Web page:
Washington, D.C. — Last week, the United States-based Automotive Recyclers Association provided the U.S. Environmental Protection Agency with a framework to promote the reuse, repurposing and recycling of electric vehicle batteries.
“As the main recipient of end-of-life vehicles, automotive recyclers are the largest collective owners of end-of-life lead acid, nickel metal hydride, and lithium-ion vehicle batteries. Automotive recycling preserves natural resources, reduces the demand for scarce landfill space, and plays an important role in reducing air and water pollution,” wrote the ARA in its 165-page framework. “The ARA have long been leaders in creating a circular economy as it relates to the processing and recycling of critical materials for new manufacturing applications.”
In response to the Environmental Protection Agency’s request for information, the ARA provided information in the areas of:
- Suggestions on the Scope and Prioritization of the Battery Collection Best Practices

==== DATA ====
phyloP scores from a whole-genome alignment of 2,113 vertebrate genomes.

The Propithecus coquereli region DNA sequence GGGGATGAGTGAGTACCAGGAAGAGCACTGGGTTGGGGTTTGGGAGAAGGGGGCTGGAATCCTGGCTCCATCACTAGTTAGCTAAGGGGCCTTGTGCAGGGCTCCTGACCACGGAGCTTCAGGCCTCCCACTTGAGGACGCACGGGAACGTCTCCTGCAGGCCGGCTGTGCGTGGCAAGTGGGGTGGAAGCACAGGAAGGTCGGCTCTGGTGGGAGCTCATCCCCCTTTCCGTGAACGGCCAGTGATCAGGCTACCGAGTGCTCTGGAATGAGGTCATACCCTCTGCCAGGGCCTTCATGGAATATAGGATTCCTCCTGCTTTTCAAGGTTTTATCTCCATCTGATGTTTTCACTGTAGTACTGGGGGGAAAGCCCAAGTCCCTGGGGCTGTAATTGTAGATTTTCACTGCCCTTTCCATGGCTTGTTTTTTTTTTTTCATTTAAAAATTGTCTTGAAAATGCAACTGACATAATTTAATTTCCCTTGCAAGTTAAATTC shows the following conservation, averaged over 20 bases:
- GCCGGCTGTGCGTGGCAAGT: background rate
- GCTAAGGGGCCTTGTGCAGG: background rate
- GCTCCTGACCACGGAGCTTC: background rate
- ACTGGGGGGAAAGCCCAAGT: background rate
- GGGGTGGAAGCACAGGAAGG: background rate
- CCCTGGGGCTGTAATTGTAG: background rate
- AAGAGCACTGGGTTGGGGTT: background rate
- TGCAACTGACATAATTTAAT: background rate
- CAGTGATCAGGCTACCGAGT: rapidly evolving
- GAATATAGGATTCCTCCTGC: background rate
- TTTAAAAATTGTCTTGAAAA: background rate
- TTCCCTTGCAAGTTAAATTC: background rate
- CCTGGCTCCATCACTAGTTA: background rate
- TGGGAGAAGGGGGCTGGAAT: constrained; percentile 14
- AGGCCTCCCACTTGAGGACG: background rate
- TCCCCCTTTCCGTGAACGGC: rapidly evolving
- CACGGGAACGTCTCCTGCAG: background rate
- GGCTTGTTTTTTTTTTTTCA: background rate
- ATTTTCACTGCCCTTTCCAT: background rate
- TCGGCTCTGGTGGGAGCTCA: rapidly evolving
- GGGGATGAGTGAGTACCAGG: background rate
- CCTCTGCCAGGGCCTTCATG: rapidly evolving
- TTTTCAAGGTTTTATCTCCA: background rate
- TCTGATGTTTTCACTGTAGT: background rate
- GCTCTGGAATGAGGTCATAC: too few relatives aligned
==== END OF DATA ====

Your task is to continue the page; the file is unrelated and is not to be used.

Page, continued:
- What battery types and chemistries have caused concerns when disposed of improperly?
- What types of battery handlers in the reuse and recycling system should be included in the best practices for the collection of batteries for recycling?
- What are the recycling markets for batteries? Which battery types/chemistries serve as feedstock into manufacturing new batteries?
- Do any communication materials exist on evidence-based battery collection practices?
- Understanding the Battery Collection and Recycling System
- What are the barriers to recycling and reuse of batteries?
- What businesses serve as sorters and/or reuse and repair facilities?
- Information on Battery Labeling Guidelines
- What should be the goals of developing voluntary labelling guidelines for batteries?
- What information should be included on the label to achieve those goals?
- Where should a label be placed (on battery, on device, on packaging, in story, or other location?)
“The ARA looks forward to continuing its work with the government to create a more circular economy,” wrote the organization.